“Grow what you want to eat” local gardeners focus on organization, practical planting wins new Spokane Interstate Fair garden category

For Gabriele Tilley, successful gardening is about beauty and smart use of space.

Tilley’s garden, which is located in front of her Long Lake home, is a mix of flowers, vegetables, and ornamental plants all neatly organized in raised beds. Tilley has been cultivating her small garden patch for over a decade and normally would have submitted much of what she grows to the Spokane County Interstate Fair for judging.

After this year’s fair was moved online, the organizers developed a new category to allow gardeners to participate, by allowing them to submit photos and designs of their entire garden for judging. Tilley was the inaugural winner, garnering praise from the judges for her neat, organized plan and productive use of a small space.

She said the secret to her gardening success is likely her focus on plants she enjoys.

“Grow what you want to eat, and then go from there,” she said.

Her garden includes kale, eggplant, tomatoes and basil, often sharing raised beds with flowers. She said mixing the plants attracts bees and other pollinating insects, and it allows her to maximize space.

Everything in her garden is planted in a raised bed and much of it is held up by home made frames. Her pumpkins are draped over A-frames she made from zip ties and hog wire and her tomato crates are built from rebar. The A frame has allowed her to keep her gourds and pumpkins neat and organized, and provide support for sunflowers, which grow through several A-frames.

She said the neat arrangement of raised beds, the grass clippings she layers on the paths between them and the mixed plants also creates a space she wants to spend time in, a place she can create and relax in for hours.

“For me, it’s meditative,” she said.

Tilley said her garden also is a good place to start plants for the Friends of Manito, an non profit that supports Manito Park in Spokane. Tilley volunteers for the organization and has owned a pet sitting business and has worked as an orthodontics technician.

She said she’s been gardening for 30 years and has picked up many tips and tricks to make her own garden successful, but added there’s always more to learn. She recalled a recent issue with hundreds of volunteer pumpkin plans she accidentally grew after she composted pumpkins. She said the seeds must have germinated at some point and in the spring as she was constantly surprised by unexpected pumpkins.

“Gardening is still an adventure,” she said. “You make mistakes, but then you learn from them.”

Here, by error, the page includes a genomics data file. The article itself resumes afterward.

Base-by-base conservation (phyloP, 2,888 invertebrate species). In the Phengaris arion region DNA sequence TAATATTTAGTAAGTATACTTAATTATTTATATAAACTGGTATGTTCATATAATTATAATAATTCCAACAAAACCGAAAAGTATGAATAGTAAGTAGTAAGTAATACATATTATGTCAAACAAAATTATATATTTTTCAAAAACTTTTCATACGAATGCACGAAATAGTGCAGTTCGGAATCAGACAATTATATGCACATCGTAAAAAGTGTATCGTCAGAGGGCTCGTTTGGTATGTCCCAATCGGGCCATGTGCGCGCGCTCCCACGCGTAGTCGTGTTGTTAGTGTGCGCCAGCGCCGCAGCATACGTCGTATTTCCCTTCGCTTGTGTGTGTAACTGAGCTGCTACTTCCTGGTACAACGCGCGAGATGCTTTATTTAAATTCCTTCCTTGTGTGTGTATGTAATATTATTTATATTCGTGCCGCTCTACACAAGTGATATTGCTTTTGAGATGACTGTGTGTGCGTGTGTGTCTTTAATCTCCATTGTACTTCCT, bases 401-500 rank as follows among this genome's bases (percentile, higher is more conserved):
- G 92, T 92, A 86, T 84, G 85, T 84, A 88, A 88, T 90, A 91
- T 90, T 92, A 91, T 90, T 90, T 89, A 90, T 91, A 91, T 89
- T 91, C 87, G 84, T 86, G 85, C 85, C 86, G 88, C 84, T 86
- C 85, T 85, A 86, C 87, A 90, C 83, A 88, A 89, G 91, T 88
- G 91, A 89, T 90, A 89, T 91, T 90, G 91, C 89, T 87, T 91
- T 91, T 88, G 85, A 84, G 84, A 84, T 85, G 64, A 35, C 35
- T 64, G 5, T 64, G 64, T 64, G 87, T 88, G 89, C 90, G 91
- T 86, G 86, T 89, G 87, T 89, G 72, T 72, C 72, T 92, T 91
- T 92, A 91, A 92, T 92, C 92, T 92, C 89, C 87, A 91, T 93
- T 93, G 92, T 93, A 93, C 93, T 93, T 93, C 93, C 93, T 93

For runner-up garden category winner Barb Goehner, gardening is about sharing what she grows with others and the joy of being outdoors.

“People have other joys, but I love this,” she said.

Goehner normally enters 30 to 40 vegetables in the fair every year, but due to the COVID-19 pandemic and the reduced number of entries accepted into the fair this year, she only entered a pumpkin and photos and the layout for her garden.

She said she hopes the garden category, a new addition that’s only been available this year, becomes a permanent fixture because it’s given her a chance to show off more than a decade of work.

“At least I get to do something with it, I think this was going to be our best year,” she said.

The garden, located on Spokane’s South Hill, is in an empty lot behind their home, which they purchased in the early 2000s. The lot is downhill from rain run off and Goehner has dug a ditch around it and stacked concrete to protect her soil from being washed away. They also had to remove rocks, and other obstructions from the land to make it suitable for growing produce.

Goehner recently retired from Gonzaga’s law library, and said when she did work, she would often come home and garden until the sun goes down. Now that she’s not able to go many places due to the pandemic, she often spends six to eight hours working in the garden.

Her garden is a mix of raised beds, rows of corn and sunflowers, carrots, peppers, fruit trees and a pumpkin patch. One of the signature achievements of the garden is the bean tunnel, one of several solutions to the challenges of harvesting certain types of produce engineered by Goehner’s husband Randy.

She rotates her produce every year and the bean tunnel, fencing wire bent over a frame, will likely be used again, but will be in a different spot to ensure every plant has the nutrients it needs.

The garden also has an archery target and a horse shoe pit so Goehner’s husband also has something he enjoys in the space they share.

The garden yields 1,000 lbs of produce every summer, with plentiful zuccinnis, pumpkins, carrots, tomatoes and fruit. The couple shares their produce and flowers with the neighborhood, engineering a free produce cart with weights for wheels.

The food the couple grows also feeds them all winter long. They produce hundreds of jars of jelly from the grapes and raspberries they grow, can pickles and make snacks from sunflower seeds.

Goehner said she loves the mix of plants, both the productive and pretty additions to her garden, but her main focus is always growing her favorite foods, and the flowers she loves.

“We grow what we like,” she said.

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